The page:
if(!require(phia)){install.packages('phia')}

Two-way ANOVA example with interaction effect

Imagine for this example an experiment in which people wereput on one of three diets to encourage weight gain. The amount of weightgained will be the dependent variable, and will be considered an interval/ratiovariable. For independent variables, there are three different diets and thecountry in which subjects live.

The model will be fit with the lm function, whosesyntax is similar to that of the clm function.

This kind of analysis makes certain assumptions about thedistribution of the data, but for simplicity, this example will ignore the needto determine that the data meet these assumptions.

Input =('
Diet Country Weight_change
A USA 0.120
A USA 0.125
A USA 0.112
A UK 0.052
A UK 0.055
A UK 0.044
B USA 0.096
B USA 0.100
B USA 0.089
B UK 0.025
B UK 0.029
B UK 0.019
C USA 0.149
C USA 0.150
C USA 0.142
C UK 0.077
C UK 0.080
C UK 0.066
')

### Order levels of the factor; otherwise R will alphabetize them

Data\$Country = factor(Data\$Country,
levels=unique(Data\$Country))
### Check the data frame
library(psych)
str(Data)

summary(Data)
### Remove unnecessary objects
rm(Input)

Simple interaction plot

The interaction.plot function creates a simpleinteraction plot for two-way data. The options shown indicate which variableswill used for the x-axis, trace variable, and response variable. The fun=meanoption indicates that the mean for each group will be plotted. For the meaningof other options, see ?interaction.plot.

This style of interaction plot does not show the variabilityof each group mean, so it is difficult to use this style of plot to determineif there are significant differences among groups.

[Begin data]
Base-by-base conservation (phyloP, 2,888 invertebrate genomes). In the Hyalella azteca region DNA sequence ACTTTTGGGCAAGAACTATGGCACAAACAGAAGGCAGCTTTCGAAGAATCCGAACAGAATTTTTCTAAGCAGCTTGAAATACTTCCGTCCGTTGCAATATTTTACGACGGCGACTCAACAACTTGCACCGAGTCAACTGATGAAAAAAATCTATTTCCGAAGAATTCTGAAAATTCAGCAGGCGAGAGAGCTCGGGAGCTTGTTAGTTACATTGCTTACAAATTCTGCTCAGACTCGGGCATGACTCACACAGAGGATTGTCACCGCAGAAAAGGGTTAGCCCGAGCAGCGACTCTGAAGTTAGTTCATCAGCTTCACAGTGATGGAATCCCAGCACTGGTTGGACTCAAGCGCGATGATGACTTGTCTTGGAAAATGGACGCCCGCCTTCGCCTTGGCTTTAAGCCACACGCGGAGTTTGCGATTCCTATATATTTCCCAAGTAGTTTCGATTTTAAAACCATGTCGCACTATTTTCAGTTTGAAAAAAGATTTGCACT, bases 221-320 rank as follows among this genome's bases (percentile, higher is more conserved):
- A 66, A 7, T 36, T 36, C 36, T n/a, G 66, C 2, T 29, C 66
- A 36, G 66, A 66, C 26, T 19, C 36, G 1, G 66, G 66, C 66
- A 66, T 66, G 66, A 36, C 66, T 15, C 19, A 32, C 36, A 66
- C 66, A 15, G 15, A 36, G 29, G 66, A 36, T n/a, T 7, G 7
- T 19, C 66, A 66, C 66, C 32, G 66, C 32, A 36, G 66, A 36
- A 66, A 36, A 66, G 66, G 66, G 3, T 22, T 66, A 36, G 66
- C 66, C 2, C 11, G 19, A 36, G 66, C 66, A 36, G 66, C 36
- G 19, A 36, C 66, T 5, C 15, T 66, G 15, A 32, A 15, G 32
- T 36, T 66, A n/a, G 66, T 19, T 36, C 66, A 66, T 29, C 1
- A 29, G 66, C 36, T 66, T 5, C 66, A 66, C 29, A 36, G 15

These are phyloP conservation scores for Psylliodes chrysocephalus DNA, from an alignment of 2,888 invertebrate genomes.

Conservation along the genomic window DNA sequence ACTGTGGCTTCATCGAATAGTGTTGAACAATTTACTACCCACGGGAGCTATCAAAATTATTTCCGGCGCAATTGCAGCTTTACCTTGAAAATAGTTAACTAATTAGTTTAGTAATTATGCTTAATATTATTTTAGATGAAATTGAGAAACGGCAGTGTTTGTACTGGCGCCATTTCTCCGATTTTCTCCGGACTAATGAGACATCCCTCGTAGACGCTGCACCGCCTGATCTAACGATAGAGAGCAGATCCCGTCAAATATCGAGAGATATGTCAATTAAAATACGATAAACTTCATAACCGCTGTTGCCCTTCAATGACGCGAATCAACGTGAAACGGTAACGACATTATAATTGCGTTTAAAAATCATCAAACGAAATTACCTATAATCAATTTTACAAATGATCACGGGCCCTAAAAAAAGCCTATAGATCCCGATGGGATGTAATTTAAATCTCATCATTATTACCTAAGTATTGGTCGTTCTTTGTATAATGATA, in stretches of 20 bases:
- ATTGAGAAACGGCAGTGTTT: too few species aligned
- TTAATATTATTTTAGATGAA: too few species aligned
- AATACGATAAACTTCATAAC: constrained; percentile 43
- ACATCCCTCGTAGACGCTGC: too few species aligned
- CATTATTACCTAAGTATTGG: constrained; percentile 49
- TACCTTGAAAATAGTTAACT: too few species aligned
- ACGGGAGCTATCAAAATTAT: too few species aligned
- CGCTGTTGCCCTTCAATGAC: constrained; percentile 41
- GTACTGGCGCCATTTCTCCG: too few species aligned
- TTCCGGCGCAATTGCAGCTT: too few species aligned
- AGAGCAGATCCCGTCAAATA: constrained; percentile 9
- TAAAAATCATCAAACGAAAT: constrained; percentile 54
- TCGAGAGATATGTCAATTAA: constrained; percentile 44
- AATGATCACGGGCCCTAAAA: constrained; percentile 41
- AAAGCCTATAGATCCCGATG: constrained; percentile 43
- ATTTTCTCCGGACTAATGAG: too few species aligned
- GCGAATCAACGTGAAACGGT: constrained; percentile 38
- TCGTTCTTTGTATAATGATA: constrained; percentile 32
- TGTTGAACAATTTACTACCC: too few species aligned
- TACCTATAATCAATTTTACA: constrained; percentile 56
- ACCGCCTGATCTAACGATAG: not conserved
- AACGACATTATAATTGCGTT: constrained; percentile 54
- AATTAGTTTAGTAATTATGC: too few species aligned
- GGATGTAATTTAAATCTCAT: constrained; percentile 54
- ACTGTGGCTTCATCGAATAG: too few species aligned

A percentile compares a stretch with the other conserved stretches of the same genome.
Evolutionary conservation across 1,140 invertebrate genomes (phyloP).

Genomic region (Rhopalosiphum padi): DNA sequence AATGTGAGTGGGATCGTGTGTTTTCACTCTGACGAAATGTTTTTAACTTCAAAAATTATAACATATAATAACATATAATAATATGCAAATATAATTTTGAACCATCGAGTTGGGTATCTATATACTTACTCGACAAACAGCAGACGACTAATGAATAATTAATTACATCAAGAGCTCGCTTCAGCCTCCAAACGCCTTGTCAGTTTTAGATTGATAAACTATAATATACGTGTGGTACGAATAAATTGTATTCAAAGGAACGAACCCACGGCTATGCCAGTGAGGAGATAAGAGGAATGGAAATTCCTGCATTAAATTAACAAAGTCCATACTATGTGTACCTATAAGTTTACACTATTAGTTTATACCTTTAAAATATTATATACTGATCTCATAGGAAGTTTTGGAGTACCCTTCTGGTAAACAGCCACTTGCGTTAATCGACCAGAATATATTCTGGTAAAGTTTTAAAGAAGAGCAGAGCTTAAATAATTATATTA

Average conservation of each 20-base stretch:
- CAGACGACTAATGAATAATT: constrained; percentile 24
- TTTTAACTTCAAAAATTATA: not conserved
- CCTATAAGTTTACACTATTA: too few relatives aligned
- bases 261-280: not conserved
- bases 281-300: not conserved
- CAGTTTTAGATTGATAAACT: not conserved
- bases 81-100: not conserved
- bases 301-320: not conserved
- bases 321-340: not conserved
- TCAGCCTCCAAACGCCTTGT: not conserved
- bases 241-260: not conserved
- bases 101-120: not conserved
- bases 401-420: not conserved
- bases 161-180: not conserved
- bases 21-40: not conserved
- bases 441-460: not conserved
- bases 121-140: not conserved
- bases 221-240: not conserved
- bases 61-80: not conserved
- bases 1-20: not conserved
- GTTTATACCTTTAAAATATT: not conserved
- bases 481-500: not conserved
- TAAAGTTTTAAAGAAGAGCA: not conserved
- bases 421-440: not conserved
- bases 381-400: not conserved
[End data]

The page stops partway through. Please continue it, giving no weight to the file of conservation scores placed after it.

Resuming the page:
The plot shows that mean weight gain for each diet was lowerfor the UK compared with USA. And that this difference was relatively constantfor each diet, as is evidenced by the lines on the plot being parallel. Thissuggests that there is no large or significant interaction effect. That is,the difference among diets is consistent across countries. And vice-versa, thedifference in countries is consistent across diets.

A couple of other styles of interaction plot are shown atthe end of this chapter.

interaction.plot(x.factor = Data\$Country,
trace.factor = Data\$Diet,
response = Data\$Weight_change,
fun = mean,
type='b',
col=c('black','red','green'), ### Colors for levels of trace var.
pch=c(19, 17, 15), ###Symbols for levels of trace var.
fixed=TRUE, ###Order by factor order in data
leg.bty = 'o')

Specify the linear model and conduct an analysis ofvariance

A linear model is specified with the lm function. Weight_changeis the dependent variable. Country and Diet are the independentvariables, and including Country:Diet in the formula adds theinteraction term for Country and Diet to the model.

The ANOVA table indicates that the main effects aresignificant, but that the interaction effect is not.